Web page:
The brothers have earned plaudits from Matthew Bond, a director of Kustom Clothing, a Hertfordshire-based T-shirt maker and a competitor. “They [Teemill] have introduced new thinking about digital platforms [into the garment sector],” Bond says. “While a lot of the industry is old school, they have a fresh approach.”

Teemill has a following at the Ellen MacArthur Foundation, a global body that promotes the circular economy, based on designing and making products using less resource-intensive materials and recapturing waste. Teemill demonstrates “how businesses in the fashion industry can be economically viable and work in the long term… through applying circular design principles from beginning to end”, according to the foundation.

Teemill factory mart drake knight centre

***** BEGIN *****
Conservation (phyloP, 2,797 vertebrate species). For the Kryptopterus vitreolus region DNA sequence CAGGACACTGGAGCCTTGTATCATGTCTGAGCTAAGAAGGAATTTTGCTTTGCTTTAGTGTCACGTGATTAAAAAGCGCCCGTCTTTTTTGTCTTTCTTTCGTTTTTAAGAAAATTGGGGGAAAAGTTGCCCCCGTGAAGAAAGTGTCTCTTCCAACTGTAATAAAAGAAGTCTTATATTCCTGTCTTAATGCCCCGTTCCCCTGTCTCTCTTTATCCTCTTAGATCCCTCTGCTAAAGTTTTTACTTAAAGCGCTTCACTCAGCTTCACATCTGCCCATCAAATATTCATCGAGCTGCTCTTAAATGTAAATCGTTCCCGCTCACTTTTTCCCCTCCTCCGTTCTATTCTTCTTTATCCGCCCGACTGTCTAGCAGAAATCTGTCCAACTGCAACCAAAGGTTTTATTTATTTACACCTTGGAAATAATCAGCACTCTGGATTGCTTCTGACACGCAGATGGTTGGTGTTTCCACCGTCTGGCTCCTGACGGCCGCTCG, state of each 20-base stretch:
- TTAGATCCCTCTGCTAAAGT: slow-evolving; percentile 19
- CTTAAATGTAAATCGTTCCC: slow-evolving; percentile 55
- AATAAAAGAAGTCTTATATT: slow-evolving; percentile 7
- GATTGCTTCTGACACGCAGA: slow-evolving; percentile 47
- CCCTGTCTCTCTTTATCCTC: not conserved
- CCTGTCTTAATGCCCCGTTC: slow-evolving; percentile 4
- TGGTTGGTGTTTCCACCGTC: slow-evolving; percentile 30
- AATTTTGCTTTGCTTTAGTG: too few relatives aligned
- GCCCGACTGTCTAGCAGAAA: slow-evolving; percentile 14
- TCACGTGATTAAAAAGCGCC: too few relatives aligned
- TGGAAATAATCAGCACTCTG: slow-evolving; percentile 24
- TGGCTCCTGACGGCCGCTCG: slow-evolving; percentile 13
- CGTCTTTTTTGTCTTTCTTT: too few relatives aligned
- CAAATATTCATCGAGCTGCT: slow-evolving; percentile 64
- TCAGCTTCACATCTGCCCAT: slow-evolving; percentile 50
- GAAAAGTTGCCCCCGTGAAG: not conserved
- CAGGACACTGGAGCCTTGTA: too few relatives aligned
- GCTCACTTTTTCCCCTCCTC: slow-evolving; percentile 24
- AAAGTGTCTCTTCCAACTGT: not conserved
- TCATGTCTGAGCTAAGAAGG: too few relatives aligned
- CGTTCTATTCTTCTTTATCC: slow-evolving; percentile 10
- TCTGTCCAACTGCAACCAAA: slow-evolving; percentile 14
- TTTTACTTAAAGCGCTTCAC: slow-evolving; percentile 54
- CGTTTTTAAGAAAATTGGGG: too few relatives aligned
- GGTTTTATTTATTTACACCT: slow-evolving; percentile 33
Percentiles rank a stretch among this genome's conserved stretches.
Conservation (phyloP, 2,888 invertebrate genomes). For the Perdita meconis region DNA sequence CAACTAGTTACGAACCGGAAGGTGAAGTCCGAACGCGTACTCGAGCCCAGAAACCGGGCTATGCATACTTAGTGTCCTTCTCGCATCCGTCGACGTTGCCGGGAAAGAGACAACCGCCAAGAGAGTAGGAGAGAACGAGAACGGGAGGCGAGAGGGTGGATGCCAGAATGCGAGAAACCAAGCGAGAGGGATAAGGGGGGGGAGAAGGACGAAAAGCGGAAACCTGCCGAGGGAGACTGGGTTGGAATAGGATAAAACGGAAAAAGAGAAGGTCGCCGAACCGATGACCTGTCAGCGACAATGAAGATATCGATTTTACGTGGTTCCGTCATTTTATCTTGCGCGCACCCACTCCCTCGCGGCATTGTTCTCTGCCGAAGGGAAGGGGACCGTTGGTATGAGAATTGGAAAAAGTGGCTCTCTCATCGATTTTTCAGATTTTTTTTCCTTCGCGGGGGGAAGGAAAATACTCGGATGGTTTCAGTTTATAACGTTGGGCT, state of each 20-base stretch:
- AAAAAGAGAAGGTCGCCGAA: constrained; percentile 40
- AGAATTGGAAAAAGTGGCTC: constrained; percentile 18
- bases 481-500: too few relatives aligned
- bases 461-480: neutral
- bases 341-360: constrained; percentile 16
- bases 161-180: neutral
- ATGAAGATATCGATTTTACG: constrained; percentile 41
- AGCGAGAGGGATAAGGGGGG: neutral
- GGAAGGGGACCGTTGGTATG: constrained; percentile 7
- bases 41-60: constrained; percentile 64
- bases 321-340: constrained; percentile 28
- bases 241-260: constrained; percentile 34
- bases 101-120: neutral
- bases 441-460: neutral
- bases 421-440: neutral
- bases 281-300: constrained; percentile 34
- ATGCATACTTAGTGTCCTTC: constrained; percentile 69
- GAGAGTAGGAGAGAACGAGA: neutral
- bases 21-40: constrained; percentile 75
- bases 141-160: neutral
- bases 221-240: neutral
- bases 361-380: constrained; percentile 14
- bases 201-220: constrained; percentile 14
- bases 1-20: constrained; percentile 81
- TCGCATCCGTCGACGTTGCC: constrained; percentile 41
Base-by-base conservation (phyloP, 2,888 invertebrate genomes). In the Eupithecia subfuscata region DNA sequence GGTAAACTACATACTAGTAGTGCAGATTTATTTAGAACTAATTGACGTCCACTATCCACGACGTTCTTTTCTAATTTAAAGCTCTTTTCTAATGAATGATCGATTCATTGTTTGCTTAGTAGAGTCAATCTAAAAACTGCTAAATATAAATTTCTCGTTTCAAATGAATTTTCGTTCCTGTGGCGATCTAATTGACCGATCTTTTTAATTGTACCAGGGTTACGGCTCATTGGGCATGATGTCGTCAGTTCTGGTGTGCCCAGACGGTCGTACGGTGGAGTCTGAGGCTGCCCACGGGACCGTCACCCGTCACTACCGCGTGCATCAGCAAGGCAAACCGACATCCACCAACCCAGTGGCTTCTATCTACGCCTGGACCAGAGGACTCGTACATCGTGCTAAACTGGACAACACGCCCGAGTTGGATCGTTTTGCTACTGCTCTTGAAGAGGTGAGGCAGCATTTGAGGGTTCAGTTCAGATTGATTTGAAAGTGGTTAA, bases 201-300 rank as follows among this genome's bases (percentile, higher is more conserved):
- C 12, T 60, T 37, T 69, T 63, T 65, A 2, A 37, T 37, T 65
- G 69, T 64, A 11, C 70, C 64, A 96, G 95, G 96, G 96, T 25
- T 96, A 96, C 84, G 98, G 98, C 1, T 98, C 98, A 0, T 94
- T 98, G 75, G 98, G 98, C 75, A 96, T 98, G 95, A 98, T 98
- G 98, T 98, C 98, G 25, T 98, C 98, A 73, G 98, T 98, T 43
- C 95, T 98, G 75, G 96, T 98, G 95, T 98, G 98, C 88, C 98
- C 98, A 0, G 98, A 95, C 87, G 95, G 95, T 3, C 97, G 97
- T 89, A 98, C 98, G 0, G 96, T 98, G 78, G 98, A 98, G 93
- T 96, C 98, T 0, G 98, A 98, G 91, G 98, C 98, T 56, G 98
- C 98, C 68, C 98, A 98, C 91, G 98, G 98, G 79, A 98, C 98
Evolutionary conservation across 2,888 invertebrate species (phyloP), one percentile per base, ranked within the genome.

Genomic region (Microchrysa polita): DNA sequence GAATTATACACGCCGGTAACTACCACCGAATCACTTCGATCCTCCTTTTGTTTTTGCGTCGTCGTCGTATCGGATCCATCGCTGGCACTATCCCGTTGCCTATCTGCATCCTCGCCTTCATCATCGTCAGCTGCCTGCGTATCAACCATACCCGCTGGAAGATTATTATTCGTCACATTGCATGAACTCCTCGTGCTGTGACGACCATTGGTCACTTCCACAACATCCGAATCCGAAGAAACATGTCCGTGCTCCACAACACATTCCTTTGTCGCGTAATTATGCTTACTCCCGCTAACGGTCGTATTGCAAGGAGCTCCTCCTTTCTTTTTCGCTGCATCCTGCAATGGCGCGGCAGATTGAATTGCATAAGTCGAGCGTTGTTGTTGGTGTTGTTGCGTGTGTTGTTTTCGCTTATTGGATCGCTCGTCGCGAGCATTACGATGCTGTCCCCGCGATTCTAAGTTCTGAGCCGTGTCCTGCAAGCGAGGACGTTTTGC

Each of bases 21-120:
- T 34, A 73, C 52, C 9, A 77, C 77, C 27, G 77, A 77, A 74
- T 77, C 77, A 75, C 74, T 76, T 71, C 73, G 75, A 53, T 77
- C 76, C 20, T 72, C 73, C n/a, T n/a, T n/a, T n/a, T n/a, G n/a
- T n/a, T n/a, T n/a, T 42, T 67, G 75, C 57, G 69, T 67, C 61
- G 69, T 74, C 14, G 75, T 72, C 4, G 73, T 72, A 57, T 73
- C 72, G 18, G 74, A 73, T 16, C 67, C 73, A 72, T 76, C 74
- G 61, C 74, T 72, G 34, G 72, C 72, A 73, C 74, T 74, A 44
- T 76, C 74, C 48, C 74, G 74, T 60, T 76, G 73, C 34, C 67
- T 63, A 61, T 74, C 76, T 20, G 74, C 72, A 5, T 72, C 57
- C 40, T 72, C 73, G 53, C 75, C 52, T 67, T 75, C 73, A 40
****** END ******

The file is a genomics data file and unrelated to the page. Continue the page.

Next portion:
A factory in India - where Mart Drake-Knight is trying out his skills as a machinist - is among the plants making blank T-shirts that Teemill later turns into finished products using digital printers based mainly in the UK

One of TeemillNode’s main jobs is enabling Teemill’s 10,000 clients around the world, a mix of individuals and businesses, to develop and upload designs that are sent to digital printers to be printed on blank T-shirts made by Teemill’s contractors in low-cost countries including India.

TeemillNode is also used to market new product ideas to customers, and for organising interactive sessions to help them improve their creative offerings. The software is used as the basis for the websites used by many of Teemill’s customers to act as their own “shop window”.